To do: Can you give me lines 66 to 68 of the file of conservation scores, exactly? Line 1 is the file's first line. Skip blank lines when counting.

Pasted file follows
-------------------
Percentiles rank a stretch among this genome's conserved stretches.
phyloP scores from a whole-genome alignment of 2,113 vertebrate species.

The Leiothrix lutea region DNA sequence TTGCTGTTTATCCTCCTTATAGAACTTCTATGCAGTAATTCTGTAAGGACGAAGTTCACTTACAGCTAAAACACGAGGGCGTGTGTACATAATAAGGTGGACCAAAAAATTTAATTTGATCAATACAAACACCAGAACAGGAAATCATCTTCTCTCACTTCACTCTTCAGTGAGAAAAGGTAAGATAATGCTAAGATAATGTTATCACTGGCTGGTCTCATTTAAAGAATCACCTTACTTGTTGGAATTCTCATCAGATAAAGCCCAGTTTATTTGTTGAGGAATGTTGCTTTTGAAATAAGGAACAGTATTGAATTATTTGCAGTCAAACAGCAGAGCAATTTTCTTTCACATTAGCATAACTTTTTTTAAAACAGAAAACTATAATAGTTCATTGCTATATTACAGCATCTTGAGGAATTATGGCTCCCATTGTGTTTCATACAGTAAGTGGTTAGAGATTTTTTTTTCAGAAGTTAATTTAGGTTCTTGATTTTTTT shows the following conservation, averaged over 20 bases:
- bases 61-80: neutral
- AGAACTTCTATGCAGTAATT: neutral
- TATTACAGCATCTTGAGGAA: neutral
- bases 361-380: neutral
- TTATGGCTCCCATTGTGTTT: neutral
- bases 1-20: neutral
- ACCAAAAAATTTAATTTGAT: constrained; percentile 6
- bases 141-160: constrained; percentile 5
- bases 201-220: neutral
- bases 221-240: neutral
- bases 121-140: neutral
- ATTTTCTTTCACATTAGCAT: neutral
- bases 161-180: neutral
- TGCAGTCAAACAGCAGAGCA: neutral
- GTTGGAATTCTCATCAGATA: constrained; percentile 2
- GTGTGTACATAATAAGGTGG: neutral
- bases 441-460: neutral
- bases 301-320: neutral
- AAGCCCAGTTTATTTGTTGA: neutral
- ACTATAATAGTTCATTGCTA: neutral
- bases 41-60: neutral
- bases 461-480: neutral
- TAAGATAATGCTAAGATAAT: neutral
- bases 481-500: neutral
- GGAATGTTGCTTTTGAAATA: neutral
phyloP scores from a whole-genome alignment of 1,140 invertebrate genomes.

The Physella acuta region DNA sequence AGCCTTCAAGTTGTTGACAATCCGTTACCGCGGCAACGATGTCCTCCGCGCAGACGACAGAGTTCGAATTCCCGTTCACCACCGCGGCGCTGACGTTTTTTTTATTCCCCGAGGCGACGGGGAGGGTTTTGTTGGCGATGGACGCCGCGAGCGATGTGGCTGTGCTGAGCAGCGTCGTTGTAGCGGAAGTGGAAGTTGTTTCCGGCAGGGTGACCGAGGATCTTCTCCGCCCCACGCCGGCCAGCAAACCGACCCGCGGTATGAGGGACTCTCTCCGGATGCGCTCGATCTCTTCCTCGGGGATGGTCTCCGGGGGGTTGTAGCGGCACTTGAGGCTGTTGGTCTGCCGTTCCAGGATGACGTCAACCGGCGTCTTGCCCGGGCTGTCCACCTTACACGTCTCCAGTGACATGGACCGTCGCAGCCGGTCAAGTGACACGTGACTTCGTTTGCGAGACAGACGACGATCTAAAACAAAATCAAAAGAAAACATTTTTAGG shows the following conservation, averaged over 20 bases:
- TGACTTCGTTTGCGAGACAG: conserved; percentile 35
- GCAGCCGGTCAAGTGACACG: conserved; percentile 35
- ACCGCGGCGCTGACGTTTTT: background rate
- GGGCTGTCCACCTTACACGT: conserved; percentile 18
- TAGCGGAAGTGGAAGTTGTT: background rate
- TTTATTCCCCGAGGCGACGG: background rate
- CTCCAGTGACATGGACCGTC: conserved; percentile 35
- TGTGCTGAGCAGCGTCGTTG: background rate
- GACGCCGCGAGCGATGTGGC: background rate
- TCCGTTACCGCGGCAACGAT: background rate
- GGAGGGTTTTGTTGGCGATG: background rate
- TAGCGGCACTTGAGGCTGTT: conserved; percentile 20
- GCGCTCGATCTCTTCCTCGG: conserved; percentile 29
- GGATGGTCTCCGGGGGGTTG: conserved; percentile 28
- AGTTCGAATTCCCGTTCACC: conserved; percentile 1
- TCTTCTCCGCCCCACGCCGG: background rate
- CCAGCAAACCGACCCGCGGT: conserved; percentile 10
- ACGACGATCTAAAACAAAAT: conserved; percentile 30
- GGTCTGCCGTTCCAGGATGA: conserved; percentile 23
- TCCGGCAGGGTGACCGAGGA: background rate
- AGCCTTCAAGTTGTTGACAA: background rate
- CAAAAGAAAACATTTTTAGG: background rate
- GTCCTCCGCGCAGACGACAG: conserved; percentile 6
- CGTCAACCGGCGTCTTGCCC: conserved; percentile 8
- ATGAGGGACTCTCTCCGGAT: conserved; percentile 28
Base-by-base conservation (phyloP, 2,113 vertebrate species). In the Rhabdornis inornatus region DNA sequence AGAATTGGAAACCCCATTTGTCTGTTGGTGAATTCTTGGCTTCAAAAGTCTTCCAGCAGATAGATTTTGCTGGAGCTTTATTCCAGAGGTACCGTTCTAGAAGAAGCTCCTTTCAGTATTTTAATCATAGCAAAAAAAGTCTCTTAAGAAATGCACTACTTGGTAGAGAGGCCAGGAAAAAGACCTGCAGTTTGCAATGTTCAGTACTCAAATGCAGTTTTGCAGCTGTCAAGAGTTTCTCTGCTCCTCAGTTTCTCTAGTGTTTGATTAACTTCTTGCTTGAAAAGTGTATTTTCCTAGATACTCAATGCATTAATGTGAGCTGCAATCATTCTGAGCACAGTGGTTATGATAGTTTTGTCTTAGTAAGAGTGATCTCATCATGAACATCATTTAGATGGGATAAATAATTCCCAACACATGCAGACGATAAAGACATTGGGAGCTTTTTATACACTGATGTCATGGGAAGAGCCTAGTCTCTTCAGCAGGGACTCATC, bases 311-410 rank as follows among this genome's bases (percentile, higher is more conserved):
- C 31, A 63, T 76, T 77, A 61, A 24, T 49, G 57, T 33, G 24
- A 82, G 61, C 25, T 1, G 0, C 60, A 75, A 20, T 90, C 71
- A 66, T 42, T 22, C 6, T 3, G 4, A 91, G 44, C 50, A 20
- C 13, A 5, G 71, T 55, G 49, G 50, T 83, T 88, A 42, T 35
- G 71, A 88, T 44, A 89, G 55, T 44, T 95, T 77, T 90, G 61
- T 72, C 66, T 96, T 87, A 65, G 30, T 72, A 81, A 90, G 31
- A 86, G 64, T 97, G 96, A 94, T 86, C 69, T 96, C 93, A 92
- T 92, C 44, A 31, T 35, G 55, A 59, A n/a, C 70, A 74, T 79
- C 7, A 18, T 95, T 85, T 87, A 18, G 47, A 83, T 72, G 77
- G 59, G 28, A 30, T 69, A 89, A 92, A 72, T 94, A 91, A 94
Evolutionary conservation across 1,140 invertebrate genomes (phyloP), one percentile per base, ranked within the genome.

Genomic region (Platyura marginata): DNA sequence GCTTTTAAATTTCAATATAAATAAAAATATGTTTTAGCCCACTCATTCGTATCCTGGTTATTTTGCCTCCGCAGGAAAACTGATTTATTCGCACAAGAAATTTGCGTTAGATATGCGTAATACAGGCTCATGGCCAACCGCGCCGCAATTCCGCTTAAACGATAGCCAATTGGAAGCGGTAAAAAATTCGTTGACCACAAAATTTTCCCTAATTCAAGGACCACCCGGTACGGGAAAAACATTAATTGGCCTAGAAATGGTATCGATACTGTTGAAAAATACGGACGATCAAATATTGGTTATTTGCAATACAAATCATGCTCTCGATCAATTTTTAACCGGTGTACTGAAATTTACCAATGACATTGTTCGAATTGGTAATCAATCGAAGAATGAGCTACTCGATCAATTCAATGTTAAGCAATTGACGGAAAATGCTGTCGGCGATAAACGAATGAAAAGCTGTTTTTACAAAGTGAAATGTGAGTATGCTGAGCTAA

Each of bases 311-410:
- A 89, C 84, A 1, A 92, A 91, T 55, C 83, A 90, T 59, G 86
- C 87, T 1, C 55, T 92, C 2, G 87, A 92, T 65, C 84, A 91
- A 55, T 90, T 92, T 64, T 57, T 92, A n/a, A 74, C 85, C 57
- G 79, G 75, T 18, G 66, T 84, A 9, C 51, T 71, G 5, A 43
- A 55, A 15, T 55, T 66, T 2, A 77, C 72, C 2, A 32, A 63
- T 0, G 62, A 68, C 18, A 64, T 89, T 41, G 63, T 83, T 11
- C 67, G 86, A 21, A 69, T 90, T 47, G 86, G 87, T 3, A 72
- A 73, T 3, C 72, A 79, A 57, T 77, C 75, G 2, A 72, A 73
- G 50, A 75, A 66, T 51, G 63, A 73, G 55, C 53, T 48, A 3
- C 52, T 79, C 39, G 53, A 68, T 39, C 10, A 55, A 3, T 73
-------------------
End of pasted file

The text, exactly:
- G 59, G 28, A 30, T 69, A 89, A 92, A 72, T 94, A 91, A 94
Evolutionary conservation across 1,140 invertebrate genomes (phyloP), one percentile per base, ranked within the genome.

Genomic region (Platyura marginata): DNA sequence GCTTTTAAATTTCAATATAAATAAAAATATGTTTTAGCCCACTCATTCGTATCCTGGTTATTTTGCCTCCGCAGGAAAACTGATTTATTCGCACAAGAAATTTGCGTTAGATATGCGTAATACAGGCTCATGGCCAACCGCGCCGCAATTCCGCTTAAACGATAGCCAATTGGAAGCGGTAAAAAATTCGTTGACCACAAAATTTTCCCTAATTCAAGGACCACCCGGTACGGGAAAAACATTAATTGGCCTAGAAATGGTATCGATACTGTTGAAAAATACGGACGATCAAATATTGGTTATTTGCAATACAAATCATGCTCTCGATCAATTTTTAACCGGTGTACTGAAATTTACCAATGACATTGTTCGAATTGGTAATCAATCGAAGAATGAGCTACTCGATCAATTCAATGTTAAGCAATTGACGGAAAATGCTGTCGGCGATAAACGAATGAAAAGCTGTTTTTACAAAGTGAAATGTGAGTATGCTGAGCTAA